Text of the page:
Many hydroxyl and amine moieties make nucleic acids very animated molecules with rich chemistries of their own that can interfere with the phosphite triester reactions used to couple the nucleotide monomers; therefore, protection strategies are necessary in chemical synthesis to mask the functional groups on the monomers so that the only significant reaction is the desired 3' to 5' sequential condensation of monomers to the growing oligonucleotide. (Note that enzymatic polymerizations occur with the opposite directionality and require no masking of monomer functionality.) These synthetic protecting groups must be chosenso that they can be removed easily to reveal the natural nucleotides.
The fully protected monomers for nucleic acid synthesis are generally called phosphoramidites. In traditional protection schemes the nucleophilic amino functions on the bases are protected with either isobutyryl (N-2 of guanine) or benzoyl (N-6 of adenine and N-4 of cytidine) groups, both of which can be removed at the completion of synthesis by ammoniolysis. However, recent advances have lead to the wide spread use of phenoxyacetyl (PAC) protection of adenosine, dimethyl formadine (Dmf) protection of gaunosine, and acyl protection of cytosine to yield oligonucleotides which can be deprotected rapidly under very mild conditions.The 5' primary hydroxyl of the ribose sugar is protected with a dimethoxytrityl (DMT) ether moiety which is removed by acids at the beginning of each coupling cycle. The efficiency of synthesis at each coupling cycle can be monitored by detecting the release of the chromophore trityl cation. For the synthesis of nucleic acids with the natural phosphodiester backbone, the 3' secondary hydroxyl function of the ribose sugar is derivatized with a highly reactive phosphitylating agent. The phosphate oxygen on this moiety is usually masked by ß-cyanoethoxy and diisopropylamine protecting groups. By insulating the phosphate oxygen with alternative groups, modified phosphate backbones may be accessed. Finally, for ribonucleic acids the secondary 2'-hydroxyl of the ribose is shielded throughout the chemical synthesis by the tert-butyl dimethyl silyl (TBDMS) group.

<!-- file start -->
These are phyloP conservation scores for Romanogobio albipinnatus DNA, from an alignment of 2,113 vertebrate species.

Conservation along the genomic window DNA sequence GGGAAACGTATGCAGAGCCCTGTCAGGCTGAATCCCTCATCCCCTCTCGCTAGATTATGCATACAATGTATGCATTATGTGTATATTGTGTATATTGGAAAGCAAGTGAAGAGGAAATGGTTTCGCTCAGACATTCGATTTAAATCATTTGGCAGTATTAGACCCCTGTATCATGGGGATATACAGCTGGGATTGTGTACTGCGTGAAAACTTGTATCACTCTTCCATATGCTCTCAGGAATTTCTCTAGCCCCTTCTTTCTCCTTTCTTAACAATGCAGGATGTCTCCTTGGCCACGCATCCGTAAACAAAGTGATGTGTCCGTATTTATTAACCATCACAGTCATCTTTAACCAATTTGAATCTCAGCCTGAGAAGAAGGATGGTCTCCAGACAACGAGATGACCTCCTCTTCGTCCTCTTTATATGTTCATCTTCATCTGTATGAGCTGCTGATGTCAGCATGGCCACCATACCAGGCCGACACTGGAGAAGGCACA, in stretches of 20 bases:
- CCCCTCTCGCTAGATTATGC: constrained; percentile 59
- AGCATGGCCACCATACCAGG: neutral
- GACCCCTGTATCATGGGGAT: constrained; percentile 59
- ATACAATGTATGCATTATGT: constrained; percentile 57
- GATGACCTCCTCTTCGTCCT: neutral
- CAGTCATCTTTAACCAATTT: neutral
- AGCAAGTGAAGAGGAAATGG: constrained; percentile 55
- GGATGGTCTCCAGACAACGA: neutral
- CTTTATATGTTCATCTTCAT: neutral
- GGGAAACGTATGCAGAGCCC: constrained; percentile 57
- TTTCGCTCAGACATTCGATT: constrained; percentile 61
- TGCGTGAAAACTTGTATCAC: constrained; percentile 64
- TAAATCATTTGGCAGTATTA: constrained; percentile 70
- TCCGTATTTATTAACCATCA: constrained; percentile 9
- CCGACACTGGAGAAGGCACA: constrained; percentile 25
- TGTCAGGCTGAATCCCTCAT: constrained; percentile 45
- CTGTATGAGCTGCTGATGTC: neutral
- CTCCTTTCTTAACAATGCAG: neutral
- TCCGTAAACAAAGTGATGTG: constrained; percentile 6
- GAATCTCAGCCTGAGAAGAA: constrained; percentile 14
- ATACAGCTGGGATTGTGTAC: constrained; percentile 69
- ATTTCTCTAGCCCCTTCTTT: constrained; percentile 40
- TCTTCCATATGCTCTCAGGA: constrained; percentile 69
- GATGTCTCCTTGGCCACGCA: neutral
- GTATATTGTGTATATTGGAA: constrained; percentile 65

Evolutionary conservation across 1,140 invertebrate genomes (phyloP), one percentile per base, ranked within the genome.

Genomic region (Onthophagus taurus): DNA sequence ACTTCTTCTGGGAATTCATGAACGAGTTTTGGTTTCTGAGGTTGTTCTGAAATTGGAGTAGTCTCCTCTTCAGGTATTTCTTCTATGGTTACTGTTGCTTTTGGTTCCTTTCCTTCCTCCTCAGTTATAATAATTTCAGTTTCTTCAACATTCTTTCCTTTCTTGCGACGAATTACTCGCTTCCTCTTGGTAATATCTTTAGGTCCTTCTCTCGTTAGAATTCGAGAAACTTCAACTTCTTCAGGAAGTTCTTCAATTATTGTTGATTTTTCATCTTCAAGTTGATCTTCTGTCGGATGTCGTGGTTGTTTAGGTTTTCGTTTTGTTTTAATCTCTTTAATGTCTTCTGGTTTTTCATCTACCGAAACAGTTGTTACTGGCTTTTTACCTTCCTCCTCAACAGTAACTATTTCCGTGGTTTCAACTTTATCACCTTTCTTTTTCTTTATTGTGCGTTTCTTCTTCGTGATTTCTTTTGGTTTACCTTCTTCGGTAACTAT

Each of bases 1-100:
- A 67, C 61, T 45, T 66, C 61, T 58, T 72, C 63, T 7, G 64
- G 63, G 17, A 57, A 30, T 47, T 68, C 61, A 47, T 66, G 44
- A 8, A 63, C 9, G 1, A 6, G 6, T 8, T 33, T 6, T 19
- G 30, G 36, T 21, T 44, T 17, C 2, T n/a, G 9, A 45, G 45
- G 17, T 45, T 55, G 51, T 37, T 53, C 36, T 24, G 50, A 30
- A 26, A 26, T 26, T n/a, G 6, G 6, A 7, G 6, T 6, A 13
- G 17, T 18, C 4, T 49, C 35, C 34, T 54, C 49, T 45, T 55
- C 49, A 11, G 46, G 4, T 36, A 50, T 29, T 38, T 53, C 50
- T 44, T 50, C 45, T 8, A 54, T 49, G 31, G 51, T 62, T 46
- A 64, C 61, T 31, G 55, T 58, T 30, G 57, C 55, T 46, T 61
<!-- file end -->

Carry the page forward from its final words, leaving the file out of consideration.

The genius of the protecting groups for automated nucleic acid synthesis is that they yield nearly lesion free natural nucleic acids with high efficiency through simple hydrolysis, nucleophilic displacement, and redox chemistries. In a standard synthesis cycle, the nucleotide chain grows from an initial protected nucleoside deriviatized via its terminal 3' hydroxyl to a solid support. Reagents and solvents are pumped through the support to induce the consecutive removal and addition of sugar protecting groups in order to isolate the reactivity of a specific chemical moiety on the monomer and affect its stepwise addition to the growing oligonucleotide chain. This design eliminates the need to purify synthetic intermediates or unreacted reagents because they are simply rinsed off the column at the end of each chemical step. Assembly of the protected oligonucleotide chain is carried out in four chemical steps: deblocking, activation-coupling, oxidation, and capping.
1. DEBLOCKING. The synthesis cycle begins with the removal of the acid labile DMT ether from the 5'-hydroxyl of the 3'-terminal nucleoside. This is usually accomplished by using trichloroacetic acid (TCA) or dichloroacetic acid (DCA) in dichloromethane. The resulting tritylcation chromophore can be quantitiated to determine coupling efficiency. After deblocking,the 5'-hydroxyl is the only reactive nucleophile capable of participating in the subsequent coupling step. Since the nitrogenous bases of the growing DNA chain are susceptible to acid catalyzed depurination, the deblocking step is short, and an acetonitrile rinse thoroughly removes the deblocking agent from the support. Also, coupling efficiency and accuracy are increased by this wash since premature detritylation of the incoming phosphoramidite monomer is prevented.